Nepal is a country between India and China, having the world's highest mountain, Mount Everest. Its population is 28 million and the capital city is Kathmandu. The country has been under hereditary family rule for most of its history. After a ten year Maoist rebellion, especially in the poorer western part of the country, King Gyanendra lost most of his power in 2006. The Maoist rebels joined the government and at their insistence the monarchy is to be completely abolished in 2008.  
- Civil conflict in Nepal, and the efforts to suppress it, have had a profound impact on the media. Rights groups say attacks on media workers were perpetrated by both sides during the 10-year Maoist rebellion. Press freedom suffered under the state of emergency invoked by King Gyanendra in 2005. Media watchdog Reporters Without Borders said Nepal accounted for half of the world's censorship cases in that year. It said more than 400 journalists had been arrested, attacked or threatened.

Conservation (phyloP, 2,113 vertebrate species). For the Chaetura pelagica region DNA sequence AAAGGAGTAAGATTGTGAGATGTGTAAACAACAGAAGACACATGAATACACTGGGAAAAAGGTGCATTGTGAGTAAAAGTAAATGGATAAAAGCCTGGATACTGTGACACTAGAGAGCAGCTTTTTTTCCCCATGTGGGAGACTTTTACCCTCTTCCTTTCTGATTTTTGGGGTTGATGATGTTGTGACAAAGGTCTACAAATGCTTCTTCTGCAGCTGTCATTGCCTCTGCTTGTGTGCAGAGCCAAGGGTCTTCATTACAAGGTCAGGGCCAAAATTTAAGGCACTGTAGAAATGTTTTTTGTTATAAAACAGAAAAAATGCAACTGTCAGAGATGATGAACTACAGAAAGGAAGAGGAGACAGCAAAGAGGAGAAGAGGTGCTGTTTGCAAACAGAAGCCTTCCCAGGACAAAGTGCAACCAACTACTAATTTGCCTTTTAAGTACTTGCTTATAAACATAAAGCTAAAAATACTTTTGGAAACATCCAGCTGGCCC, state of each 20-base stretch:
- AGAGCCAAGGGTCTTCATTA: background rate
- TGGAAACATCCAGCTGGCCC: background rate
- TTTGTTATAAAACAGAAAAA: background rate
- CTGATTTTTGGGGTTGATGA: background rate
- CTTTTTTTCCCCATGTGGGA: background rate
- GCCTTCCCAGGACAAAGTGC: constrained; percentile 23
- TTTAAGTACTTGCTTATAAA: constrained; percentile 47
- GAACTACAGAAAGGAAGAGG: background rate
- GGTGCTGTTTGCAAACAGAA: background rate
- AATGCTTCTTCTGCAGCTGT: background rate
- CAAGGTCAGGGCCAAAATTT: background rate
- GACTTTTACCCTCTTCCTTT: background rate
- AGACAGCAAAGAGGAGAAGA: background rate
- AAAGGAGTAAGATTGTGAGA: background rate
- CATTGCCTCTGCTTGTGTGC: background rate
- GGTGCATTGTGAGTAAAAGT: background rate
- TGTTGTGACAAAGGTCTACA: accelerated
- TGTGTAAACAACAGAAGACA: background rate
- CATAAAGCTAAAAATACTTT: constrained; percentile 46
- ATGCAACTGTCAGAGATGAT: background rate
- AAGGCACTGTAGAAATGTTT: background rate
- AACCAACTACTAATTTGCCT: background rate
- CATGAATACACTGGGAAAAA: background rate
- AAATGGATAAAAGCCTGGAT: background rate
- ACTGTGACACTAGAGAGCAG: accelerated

- In May 2006 the new multi-party government eased some of the edicts. In 2007 Reporters Without Borders raised concerns about journalists in the south. It said communal violence had forced some reporters to flee. Media workers had been attacked, it added.
- King Gyanendra (Gyanendra Bir Bikram Shah Dev), King, in 2006 was forced to give up direct rule after long-term strikes, protests, and rebellion. Monarchy is to be abolished in 2008.
- Girija Prasad Koirala, Prime minister, since 2006
Related SourceWatch articles
- "Belgium defends arms sales to Nepal", BBC, August 26, 2002.
- Aaron Goodman, "Nepal: Caught in the People's War", PBS/FrontLine, December 07, 2006. (21 mins)
- Sachi Cunningham, "Nepal: A Girl's Life", PBS/FrontLine, June 07, 2007. (15 mins)